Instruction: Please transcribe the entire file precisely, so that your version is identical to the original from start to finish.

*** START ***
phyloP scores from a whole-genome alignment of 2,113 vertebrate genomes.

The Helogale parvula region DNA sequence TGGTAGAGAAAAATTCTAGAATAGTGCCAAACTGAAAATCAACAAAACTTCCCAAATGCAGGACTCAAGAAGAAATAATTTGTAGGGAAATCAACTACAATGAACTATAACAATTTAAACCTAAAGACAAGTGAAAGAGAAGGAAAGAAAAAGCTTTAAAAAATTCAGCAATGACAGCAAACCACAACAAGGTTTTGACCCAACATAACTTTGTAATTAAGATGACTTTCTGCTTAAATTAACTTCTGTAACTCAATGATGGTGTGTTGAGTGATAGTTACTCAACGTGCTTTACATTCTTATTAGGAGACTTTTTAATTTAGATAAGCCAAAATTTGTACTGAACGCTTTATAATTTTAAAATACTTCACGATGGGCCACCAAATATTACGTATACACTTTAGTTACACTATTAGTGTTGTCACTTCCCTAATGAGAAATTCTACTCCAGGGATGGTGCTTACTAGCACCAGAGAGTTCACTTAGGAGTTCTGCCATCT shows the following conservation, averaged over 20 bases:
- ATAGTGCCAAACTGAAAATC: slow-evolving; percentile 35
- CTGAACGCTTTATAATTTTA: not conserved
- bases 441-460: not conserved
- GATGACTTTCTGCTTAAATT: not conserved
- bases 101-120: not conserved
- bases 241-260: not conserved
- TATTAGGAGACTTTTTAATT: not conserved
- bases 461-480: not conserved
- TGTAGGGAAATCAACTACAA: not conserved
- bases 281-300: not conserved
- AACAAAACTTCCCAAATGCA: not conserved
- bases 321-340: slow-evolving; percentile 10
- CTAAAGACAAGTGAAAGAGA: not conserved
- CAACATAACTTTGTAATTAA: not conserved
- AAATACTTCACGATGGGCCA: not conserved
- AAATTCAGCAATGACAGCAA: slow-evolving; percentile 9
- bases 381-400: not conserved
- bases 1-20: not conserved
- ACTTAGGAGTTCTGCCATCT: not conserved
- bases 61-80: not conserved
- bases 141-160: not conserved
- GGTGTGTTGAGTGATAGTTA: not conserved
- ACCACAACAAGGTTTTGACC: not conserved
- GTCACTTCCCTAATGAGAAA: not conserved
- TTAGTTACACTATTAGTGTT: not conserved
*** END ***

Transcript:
phyloP scores from a whole-genome alignment of 2,113 vertebrate genomes.

The Helogale parvula region DNA sequence TGGTAGAGAAAAATTCTAGAATAGTGCCAAACTGAAAATCAACAAAACTTCCCAAATGCAGGACTCAAGAAGAAATAATTTGTAGGGAAATCAACTACAATGAACTATAACAATTTAAACCTAAAGACAAGTGAAAGAGAAGGAAAGAAAAAGCTTTAAAAAATTCAGCAATGACAGCAAACCACAACAAGGTTTTGACCCAACATAACTTTGTAATTAAGATGACTTTCTGCTTAAATTAACTTCTGTAACTCAATGATGGTGTGTTGAGTGATAGTTACTCAACGTGCTTTACATTCTTATTAGGAGACTTTTTAATTTAGATAAGCCAAAATTTGTACTGAACGCTTTATAATTTTAAAATACTTCACGATGGGCCACCAAATATTACGTATACACTTTAGTTACACTATTAGTGTTGTCACTTCCCTAATGAGAAATTCTACTCCAGGGATGGTGCTTACTAGCACCAGAGAGTTCACTTAGGAGTTCTGCCATCT shows the following conservation, averaged over 20 bases:
- ATAGTGCCAAACTGAAAATC: slow-evolving; percentile 35
- CTGAACGCTTTATAATTTTA: not conserved
- bases 441-460: not conserved
- GATGACTTTCTGCTTAAATT: not conserved
- bases 101-120: not conserved
- bases 241-260: not conserved
- TATTAGGAGACTTTTTAATT: not conserved
- bases 461-480: not conserved
- TGTAGGGAAATCAACTACAA: not conserved
- bases 281-300: not conserved
- AACAAAACTTCCCAAATGCA: not conserved
- bases 321-340: slow-evolving; percentile 10
- CTAAAGACAAGTGAAAGAGA: not conserved
- CAACATAACTTTGTAATTAA: not conserved
- AAATACTTCACGATGGGCCA: not conserved
- AAATTCAGCAATGACAGCAA: slow-evolving; percentile 9
- bases 381-400: not conserved
- bases 1-20: not conserved
- ACTTAGGAGTTCTGCCATCT: not conserved
- bases 61-80: not conserved
- bases 141-160: not conserved
- GGTGTGTTGAGTGATAGTTA: not conserved
- ACCACAACAAGGTTTTGACC: not conserved
- GTCACTTCCCTAATGAGAAA: not conserved
- TTAGTTACACTATTAGTGTT: not conserved